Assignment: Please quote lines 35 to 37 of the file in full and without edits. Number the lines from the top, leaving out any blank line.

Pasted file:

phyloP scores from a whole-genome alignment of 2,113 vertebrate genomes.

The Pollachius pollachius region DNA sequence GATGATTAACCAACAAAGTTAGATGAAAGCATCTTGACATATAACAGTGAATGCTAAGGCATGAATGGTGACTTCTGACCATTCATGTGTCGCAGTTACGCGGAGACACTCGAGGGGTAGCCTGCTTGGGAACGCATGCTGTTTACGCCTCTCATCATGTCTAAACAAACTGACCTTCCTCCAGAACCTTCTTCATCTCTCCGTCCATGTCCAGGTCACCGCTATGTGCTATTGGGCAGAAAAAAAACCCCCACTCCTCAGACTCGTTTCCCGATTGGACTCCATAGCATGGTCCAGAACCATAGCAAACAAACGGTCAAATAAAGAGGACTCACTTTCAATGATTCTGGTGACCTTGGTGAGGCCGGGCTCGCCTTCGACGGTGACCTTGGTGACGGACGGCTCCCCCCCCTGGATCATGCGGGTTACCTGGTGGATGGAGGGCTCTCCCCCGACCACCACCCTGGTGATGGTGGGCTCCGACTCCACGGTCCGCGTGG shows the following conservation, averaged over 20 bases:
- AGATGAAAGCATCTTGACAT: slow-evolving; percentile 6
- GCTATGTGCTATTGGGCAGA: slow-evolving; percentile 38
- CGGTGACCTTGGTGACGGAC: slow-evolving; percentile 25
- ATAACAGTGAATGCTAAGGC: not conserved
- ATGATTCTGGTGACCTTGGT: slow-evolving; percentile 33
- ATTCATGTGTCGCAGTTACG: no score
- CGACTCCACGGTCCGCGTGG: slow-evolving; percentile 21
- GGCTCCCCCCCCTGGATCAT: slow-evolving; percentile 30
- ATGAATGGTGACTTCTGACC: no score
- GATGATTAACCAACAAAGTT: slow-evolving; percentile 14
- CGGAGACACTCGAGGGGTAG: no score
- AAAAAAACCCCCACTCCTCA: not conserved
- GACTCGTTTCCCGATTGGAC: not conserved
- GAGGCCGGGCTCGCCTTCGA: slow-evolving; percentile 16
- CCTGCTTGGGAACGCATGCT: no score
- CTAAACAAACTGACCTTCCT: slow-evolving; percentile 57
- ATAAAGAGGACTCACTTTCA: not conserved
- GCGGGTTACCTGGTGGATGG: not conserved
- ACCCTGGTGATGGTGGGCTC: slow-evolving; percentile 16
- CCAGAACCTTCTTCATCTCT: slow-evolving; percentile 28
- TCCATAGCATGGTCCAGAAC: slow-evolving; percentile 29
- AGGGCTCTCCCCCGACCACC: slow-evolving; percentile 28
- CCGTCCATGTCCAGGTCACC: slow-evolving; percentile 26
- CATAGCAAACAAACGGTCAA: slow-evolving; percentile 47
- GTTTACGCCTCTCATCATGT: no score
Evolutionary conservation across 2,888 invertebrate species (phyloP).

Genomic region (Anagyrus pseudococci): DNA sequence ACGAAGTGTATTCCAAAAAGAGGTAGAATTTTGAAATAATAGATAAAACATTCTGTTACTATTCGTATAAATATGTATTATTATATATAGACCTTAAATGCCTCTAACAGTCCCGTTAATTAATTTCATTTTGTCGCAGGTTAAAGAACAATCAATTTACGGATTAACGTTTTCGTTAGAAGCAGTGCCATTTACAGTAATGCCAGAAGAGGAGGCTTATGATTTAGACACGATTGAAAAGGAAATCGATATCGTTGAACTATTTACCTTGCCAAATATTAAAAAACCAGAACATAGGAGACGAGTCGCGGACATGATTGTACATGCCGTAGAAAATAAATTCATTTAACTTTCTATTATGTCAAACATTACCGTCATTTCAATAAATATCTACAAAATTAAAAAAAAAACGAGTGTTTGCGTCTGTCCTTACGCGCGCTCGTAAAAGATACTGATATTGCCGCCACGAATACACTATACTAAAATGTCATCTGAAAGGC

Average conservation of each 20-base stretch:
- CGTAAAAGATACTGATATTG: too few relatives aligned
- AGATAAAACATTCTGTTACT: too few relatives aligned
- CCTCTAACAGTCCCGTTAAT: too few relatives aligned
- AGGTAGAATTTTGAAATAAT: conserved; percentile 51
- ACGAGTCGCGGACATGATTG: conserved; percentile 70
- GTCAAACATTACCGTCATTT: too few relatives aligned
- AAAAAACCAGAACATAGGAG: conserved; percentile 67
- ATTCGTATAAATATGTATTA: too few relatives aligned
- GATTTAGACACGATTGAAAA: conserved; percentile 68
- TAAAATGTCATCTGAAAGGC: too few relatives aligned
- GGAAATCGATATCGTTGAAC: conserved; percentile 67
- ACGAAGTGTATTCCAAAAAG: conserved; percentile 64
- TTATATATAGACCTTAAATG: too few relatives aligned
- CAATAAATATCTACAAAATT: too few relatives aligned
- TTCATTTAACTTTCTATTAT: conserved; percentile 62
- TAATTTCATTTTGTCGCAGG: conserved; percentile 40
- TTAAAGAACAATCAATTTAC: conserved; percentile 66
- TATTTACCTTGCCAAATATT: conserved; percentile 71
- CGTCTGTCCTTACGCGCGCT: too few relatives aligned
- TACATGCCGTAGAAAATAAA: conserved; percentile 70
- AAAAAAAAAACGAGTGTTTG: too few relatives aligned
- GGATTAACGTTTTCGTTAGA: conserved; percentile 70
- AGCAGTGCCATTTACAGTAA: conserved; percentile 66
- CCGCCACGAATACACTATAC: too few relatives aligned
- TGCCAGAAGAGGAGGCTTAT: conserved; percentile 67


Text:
- ACGAGTCGCGGACATGATTG: conserved; percentile 70
- GTCAAACATTACCGTCATTT: too few relatives aligned
- AAAAAACCAGAACATAGGAG: conserved; percentile 67